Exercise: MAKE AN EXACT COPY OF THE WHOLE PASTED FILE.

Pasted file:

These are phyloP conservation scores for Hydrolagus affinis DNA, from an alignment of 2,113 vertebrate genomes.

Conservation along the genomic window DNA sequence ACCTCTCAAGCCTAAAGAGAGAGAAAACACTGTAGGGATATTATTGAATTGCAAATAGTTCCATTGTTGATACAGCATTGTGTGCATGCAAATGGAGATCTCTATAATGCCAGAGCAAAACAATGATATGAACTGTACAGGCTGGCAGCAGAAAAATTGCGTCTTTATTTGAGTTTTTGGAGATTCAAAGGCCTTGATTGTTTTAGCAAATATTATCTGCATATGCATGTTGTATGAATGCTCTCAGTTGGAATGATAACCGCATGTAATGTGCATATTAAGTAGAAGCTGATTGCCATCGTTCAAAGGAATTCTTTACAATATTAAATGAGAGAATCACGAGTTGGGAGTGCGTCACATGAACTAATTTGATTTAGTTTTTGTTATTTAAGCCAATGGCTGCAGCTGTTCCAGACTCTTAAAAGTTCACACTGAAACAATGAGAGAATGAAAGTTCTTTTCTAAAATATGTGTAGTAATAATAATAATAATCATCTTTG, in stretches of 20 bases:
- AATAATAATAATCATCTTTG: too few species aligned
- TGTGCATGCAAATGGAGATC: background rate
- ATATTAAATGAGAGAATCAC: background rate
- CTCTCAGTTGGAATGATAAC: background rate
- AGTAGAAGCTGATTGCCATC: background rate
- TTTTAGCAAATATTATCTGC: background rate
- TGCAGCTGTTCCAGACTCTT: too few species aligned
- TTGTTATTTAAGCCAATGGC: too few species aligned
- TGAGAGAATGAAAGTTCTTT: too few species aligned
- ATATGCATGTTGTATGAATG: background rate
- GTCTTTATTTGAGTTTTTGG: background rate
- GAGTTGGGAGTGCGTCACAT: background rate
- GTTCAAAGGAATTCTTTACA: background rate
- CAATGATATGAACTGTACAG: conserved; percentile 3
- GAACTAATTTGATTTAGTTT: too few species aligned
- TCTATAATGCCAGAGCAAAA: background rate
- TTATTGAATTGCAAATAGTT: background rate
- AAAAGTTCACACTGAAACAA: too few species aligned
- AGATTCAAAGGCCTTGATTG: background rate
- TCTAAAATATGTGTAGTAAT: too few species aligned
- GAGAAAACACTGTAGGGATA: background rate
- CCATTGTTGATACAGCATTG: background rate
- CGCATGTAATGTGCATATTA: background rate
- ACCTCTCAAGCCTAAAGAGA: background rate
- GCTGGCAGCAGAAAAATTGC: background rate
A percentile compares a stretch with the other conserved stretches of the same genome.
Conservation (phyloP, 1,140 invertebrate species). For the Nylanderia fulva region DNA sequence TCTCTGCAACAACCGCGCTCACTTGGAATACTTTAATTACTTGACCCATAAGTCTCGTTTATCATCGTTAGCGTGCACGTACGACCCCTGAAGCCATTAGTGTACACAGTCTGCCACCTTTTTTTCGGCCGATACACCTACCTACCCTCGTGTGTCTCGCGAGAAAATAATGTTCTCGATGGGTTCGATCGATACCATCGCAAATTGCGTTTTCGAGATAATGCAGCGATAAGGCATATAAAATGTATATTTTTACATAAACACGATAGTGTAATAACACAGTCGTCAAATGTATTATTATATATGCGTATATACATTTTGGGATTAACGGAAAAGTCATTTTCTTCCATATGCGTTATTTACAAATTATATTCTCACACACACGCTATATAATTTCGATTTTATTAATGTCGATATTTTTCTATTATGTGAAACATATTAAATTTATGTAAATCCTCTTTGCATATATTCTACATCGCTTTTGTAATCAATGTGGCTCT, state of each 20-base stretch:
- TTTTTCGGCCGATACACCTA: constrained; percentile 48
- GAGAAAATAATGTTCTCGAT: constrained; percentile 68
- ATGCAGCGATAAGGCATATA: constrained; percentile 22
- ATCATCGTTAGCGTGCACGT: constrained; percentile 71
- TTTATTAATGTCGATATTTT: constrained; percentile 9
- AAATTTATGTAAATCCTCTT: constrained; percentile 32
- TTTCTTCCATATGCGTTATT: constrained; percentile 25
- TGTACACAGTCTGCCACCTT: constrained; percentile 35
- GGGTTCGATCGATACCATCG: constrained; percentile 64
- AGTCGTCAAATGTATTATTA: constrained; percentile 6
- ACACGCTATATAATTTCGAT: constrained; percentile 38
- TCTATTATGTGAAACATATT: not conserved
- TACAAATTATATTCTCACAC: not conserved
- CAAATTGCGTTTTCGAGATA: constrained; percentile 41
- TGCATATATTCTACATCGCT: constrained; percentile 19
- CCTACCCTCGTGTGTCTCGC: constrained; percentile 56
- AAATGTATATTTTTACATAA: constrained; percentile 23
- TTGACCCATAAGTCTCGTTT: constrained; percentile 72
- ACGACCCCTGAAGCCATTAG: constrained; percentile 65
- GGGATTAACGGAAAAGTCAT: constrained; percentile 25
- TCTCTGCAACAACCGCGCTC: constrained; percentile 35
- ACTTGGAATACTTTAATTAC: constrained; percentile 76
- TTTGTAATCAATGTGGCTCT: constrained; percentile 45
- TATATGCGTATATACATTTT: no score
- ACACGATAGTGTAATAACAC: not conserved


These are phyloP conservation scores for Hydrolagus affinis DNA, from an alignment of 2,113 vertebrate genomes.

Conservation along the genomic window DNA sequence ACCTCTCAAGCCTAAAGAGAGAGAAAACACTGTAGGGATATTATTGAATTGCAAATAGTTCCATTGTTGATACAGCATTGTGTGCATGCAAATGGAGATCTCTATAATGCCAGAGCAAAACAATGATATGAACTGTACAGGCTGGCAGCAGAAAAATTGCGTCTTTATTTGAGTTTTTGGAGATTCAAAGGCCTTGATTGTTTTAGCAAATATTATCTGCATATGCATGTTGTATGAATGCTCTCAGTTGGAATGATAACCGCATGTAATGTGCATATTAAGTAGAAGCTGATTGCCATCGTTCAAAGGAATTCTTTACAATATTAAATGAGAGAATCACGAGTTGGGAGTGCGTCACATGAACTAATTTGATTTAGTTTTTGTTATTTAAGCCAATGGCTGCAGCTGTTCCAGACTCTTAAAAGTTCACACTGAAACAATGAGAGAATGAAAGTTCTTTTCTAAAATATGTGTAGTAATAATAATAATAATCATCTTTG, in stretches of 20 bases:
- AATAATAATAATCATCTTTG: too few species aligned
- TGTGCATGCAAATGGAGATC: background rate
- ATATTAAATGAGAGAATCAC: background rate
- CTCTCAGTTGGAATGATAAC: background rate
- AGTAGAAGCTGATTGCCATC: background rate
- TTTTAGCAAATATTATCTGC: background rate
- TGCAGCTGTTCCAGACTCTT: too few species aligned
- TTGTTATTTAAGCCAATGGC: too few species aligned
- TGAGAGAATGAAAGTTCTTT: too few species aligned
- ATATGCATGTTGTATGAATG: background rate
- GTCTTTATTTGAGTTTTTGG: background rate
- GAGTTGGGAGTGCGTCACAT: background rate
- GTTCAAAGGAATTCTTTACA: background rate
- CAATGATATGAACTGTACAG: conserved; percentile 3
- GAACTAATTTGATTTAGTTT: too few species aligned
- TCTATAATGCCAGAGCAAAA: background rate
- TTATTGAATTGCAAATAGTT: background rate
- AAAAGTTCACACTGAAACAA: too few species aligned
- AGATTCAAAGGCCTTGATTG: background rate
- TCTAAAATATGTGTAGTAAT: too few species aligned
- GAGAAAACACTGTAGGGATA: background rate
- CCATTGTTGATACAGCATTG: background rate
- CGCATGTAATGTGCATATTA: background rate
- ACCTCTCAAGCCTAAAGAGA: background rate
- GCTGGCAGCAGAAAAATTGC: background rate
A percentile compares a stretch with the other conserved stretches of the same genome.
Conservation (phyloP, 1,140 invertebrate species). For the Nylanderia fulva region DNA sequence TCTCTGCAACAACCGCGCTCACTTGGAATACTTTAATTACTTGACCCATAAGTCTCGTTTATCATCGTTAGCGTGCACGTACGACCCCTGAAGCCATTAGTGTACACAGTCTGCCACCTTTTTTTCGGCCGATACACCTACCTACCCTCGTGTGTCTCGCGAGAAAATAATGTTCTCGATGGGTTCGATCGATACCATCGCAAATTGCGTTTTCGAGATAATGCAGCGATAAGGCATATAAAATGTATATTTTTACATAAACACGATAGTGTAATAACACAGTCGTCAAATGTATTATTATATATGCGTATATACATTTTGGGATTAACGGAAAAGTCATTTTCTTCCATATGCGTTATTTACAAATTATATTCTCACACACACGCTATATAATTTCGATTTTATTAATGTCGATATTTTTCTATTATGTGAAACATATTAAATTTATGTAAATCCTCTTTGCATATATTCTACATCGCTTTTGTAATCAATGTGGCTCT, state of each 20-base stretch:
- TTTTTCGGCCGATACACCTA: constrained; percentile 48
- GAGAAAATAATGTTCTCGAT: constrained; percentile 68
- ATGCAGCGATAAGGCATATA: constrained; percentile 22
- ATCATCGTTAGCGTGCACGT: constrained; percentile 71
- TTTATTAATGTCGATATTTT: constrained; percentile 9
- AAATTTATGTAAATCCTCTT: constrained; percentile 32
- TTTCTTCCATATGCGTTATT: constrained; percentile 25
- TGTACACAGTCTGCCACCTT: constrained; percentile 35
- GGGTTCGATCGATACCATCG: constrained; percentile 64
- AGTCGTCAAATGTATTATTA: constrained; percentile 6
- ACACGCTATATAATTTCGAT: constrained; percentile 38
- TCTATTATGTGAAACATATT: not conserved
- TACAAATTATATTCTCACAC: not conserved
- CAAATTGCGTTTTCGAGATA: constrained; percentile 41
- TGCATATATTCTACATCGCT: constrained; percentile 19
- CCTACCCTCGTGTGTCTCGC: constrained; percentile 56
- AAATGTATATTTTTACATAA: constrained; percentile 23
- TTGACCCATAAGTCTCGTTT: constrained; percentile 72
- ACGACCCCTGAAGCCATTAG: constrained; percentile 65
- GGGATTAACGGAAAAGTCAT: constrained; percentile 25
- TCTCTGCAACAACCGCGCTC: constrained; percentile 35
- ACTTGGAATACTTTAATTAC: constrained; percentile 76
- TTTGTAATCAATGTGGCTCT: constrained; percentile 45
- TATATGCGTATATACATTTT: no score
- ACACGATAGTGTAATAACAC: not conserved